Sri Lankan president vows to alter constitution as new parliament takes office

Sri Lanka's President Gotabaya Rajapaksa, First lLady Ioma Rajapaksa and Speaker Mahinda Yapa Abeywardena arrive at parliament to present the new government's policy statement. (Reuters)
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Updated 21 August 2020

Sri Lankan president vows to alter constitution as new parliament takes office

COLOMBO: Sri Lanka is going to roll back the 19th amendment to the constitution, which curtails presidential powers, President Gotabaya Rajapaksa said while addressing legislators during the inaugural session of the parliament on Thursday. His address follows a landslide electoral victory of the Rajapaksa family-led Sri Lanka Podujana Peramuna party (SLPP).
The SLPP, led by incumbent Prime Minister Mahinda Rajapaksa, the president’s brother, won over 59 percent of the Aug. 5 vote, or 145 seats in the 225-member parliament. The win consolidated the Rajapaksa family’s control on the country’s politics. The party is only seven seats short of having the two-thirds majority required to amend the constitution.
“The basis of the success of a democratic state is its constitution. Our constitution, which has been amended 19 times since its inception in 1978, has many ambiguities and uncertainties, presently resulting in confusion. As the people have given us the mandate we wanted for a constitutional amendment, our first task will be to remove the 19th amendment to the constitution. After that, all of us will get together to formulate a new constitution suitable for the country,” Rajapaksa said in his address.
While the 19th amendment, introduced in 2015, strengthened the role of parliament, the SLPP during its electoral campaign has vowed to push for constitutional changes to increase the executive authority of the presidency.
“An unstable parliament that cannot take firm decisions and that succumbs to extremist influences very often is not suitable for a country,” the president said as he also indicated plans to change the country’s electoral system.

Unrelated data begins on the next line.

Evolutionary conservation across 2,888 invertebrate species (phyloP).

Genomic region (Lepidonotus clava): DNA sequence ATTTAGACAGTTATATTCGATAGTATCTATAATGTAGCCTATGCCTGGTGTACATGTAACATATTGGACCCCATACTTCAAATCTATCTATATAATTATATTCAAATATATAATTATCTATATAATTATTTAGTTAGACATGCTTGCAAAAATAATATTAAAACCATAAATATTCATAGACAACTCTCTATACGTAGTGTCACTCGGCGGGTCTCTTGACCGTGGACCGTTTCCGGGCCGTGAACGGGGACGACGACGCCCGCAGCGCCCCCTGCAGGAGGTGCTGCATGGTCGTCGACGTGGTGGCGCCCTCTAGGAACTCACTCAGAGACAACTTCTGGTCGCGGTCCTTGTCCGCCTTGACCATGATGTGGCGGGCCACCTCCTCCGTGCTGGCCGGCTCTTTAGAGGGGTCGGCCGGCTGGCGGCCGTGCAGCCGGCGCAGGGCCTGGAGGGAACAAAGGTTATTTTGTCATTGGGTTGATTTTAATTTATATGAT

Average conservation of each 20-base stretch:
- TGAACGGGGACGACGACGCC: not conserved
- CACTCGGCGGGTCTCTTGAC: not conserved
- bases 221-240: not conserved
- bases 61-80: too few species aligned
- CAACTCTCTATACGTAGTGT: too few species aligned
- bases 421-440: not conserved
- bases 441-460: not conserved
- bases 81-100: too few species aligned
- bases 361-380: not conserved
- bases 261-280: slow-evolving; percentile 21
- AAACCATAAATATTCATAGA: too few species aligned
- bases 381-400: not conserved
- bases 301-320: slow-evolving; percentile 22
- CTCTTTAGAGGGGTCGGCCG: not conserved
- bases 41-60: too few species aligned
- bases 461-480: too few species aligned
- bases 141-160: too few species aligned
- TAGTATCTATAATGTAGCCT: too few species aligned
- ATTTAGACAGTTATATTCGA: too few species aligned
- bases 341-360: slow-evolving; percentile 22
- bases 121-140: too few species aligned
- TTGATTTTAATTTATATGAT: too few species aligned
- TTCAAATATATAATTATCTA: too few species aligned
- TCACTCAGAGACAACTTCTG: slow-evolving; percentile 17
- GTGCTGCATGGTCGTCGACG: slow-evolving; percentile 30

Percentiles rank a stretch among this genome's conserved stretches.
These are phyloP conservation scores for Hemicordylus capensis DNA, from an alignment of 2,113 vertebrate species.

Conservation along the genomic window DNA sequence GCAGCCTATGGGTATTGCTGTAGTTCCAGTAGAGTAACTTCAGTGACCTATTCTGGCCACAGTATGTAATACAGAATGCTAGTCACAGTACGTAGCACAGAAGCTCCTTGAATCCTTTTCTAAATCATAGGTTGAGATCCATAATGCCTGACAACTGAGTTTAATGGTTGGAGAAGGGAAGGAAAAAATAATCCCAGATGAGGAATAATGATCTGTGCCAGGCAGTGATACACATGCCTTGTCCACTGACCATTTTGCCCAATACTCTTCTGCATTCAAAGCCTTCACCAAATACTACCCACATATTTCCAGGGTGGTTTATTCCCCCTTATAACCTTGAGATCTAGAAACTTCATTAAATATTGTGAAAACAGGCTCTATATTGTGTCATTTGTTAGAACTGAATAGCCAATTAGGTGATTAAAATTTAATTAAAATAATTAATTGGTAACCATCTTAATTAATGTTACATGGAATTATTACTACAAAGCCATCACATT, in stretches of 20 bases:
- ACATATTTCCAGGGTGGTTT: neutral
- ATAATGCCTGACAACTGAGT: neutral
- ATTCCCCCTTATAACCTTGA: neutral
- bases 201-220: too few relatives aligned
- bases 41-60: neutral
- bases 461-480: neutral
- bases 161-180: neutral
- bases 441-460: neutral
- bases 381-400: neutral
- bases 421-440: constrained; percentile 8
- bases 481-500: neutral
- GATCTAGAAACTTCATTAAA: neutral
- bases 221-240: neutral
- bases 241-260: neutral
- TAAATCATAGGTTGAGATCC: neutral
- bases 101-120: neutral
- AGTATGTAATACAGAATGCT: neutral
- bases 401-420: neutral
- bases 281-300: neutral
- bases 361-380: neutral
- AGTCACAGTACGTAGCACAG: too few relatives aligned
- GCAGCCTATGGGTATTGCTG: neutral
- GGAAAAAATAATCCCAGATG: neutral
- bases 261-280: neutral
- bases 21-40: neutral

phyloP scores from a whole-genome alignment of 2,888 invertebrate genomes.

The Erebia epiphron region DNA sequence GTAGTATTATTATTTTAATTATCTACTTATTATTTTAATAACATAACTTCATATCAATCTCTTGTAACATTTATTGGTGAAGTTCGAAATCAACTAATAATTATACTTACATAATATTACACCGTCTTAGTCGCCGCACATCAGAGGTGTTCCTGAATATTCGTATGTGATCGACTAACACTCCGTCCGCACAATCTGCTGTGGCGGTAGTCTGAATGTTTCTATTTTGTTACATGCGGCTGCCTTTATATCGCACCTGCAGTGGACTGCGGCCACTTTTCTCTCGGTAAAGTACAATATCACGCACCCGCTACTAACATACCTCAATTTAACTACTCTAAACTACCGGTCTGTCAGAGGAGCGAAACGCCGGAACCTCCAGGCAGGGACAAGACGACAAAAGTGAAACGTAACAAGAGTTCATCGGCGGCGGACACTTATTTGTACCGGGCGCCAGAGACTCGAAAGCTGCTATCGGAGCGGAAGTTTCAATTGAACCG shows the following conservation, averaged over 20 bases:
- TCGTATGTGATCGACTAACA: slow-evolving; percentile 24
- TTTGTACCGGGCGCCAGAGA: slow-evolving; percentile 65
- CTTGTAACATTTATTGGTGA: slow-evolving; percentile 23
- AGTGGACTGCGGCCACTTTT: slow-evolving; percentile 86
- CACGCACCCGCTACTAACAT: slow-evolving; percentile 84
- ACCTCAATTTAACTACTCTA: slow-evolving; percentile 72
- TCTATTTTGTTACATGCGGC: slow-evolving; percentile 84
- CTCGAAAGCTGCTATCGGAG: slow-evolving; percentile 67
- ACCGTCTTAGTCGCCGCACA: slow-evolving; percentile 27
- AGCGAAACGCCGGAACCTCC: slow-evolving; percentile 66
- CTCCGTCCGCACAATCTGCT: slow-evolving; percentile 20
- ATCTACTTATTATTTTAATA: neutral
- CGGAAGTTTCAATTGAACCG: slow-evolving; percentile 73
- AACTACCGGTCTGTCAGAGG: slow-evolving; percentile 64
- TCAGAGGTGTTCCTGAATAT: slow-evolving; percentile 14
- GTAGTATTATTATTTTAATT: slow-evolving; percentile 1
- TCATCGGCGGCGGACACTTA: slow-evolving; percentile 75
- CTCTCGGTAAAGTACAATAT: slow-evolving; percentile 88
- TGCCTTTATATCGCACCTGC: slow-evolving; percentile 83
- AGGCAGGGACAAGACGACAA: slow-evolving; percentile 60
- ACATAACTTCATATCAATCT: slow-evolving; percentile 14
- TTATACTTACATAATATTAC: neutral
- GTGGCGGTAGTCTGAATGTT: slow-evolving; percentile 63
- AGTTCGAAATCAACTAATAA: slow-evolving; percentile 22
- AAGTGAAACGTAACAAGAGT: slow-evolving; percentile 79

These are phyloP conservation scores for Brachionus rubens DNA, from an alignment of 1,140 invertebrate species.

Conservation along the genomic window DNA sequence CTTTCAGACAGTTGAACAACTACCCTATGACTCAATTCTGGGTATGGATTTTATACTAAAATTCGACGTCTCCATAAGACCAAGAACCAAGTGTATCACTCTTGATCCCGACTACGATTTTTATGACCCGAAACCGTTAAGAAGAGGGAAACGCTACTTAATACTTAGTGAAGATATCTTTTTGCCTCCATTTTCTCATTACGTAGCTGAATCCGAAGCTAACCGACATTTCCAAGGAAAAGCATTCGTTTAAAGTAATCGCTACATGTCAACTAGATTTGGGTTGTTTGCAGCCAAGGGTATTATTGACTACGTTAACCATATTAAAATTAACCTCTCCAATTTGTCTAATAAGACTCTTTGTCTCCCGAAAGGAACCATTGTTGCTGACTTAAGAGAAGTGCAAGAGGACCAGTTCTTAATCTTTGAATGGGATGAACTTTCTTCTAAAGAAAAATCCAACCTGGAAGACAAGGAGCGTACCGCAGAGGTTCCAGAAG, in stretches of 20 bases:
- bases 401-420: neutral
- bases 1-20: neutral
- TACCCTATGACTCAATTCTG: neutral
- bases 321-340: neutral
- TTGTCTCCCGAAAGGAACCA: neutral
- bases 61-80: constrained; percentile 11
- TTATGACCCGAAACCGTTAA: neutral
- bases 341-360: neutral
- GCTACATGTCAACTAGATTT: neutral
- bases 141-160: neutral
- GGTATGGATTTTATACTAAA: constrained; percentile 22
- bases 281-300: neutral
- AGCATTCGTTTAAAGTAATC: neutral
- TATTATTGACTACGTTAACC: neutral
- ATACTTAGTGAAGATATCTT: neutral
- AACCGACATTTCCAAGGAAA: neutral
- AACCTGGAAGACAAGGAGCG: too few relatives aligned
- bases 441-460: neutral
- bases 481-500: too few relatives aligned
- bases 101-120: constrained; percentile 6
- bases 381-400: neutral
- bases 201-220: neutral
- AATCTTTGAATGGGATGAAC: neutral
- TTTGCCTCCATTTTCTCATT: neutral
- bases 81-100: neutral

“While introducing a new constitution, it is essential to make changes to the current electoral system. While retaining the salutary aspects of the proportional representation system, these changes will be made to ensure the stability of the parliament and people’s direct representation,” Rajapaksa said.
Rights activists see the planned changes to the constitution as an attempt to further empower the SLPP and the Rajapaksa brothers’ mainly Buddhist, Sinhalese-speaking electorate.

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Ruling party led by president’s brother only seven seats short of having two-thirds majority required to amend constitution.

“His government will bring in a constitution that will validate not only the Sinhalese language but that will make Sri Lanka essentially a Buddhist state. That means the little progress made on treating minorities fairly in this country will be slashed,” human rights activist Shreen Saroor told Arab News.
According to international lobbyist Muheed Jeeran, the president’s promise “will impress the so-called nationalists,” but he would do better by focusing on his vision of building a prosperous nation rather than “wasting time on majoritarianism.”
Sri Lanka’s economy is currently grappling with the coronavirus disease (COVID-19) pandemic, which continues to stall tourism across the island country of 21 million people. Huge foreign debt only adds to the woes. At the end of 2019, the country’s external debt stood at $55.9 billion, which is 67 percent of its gross domestic product.
While right activists have sounded alarm over the planned constitutional changes, parliamentarian and former Minister of National Co-existence Mano Gansesan told Arab News that it is too early to rush to conclusions as it looks like the government will only remove some “incompatible clauses” of the 19th amendment and introduce new ones.


French police target extremist networks after teacher’s beheading

Updated 46 min 27 sec ago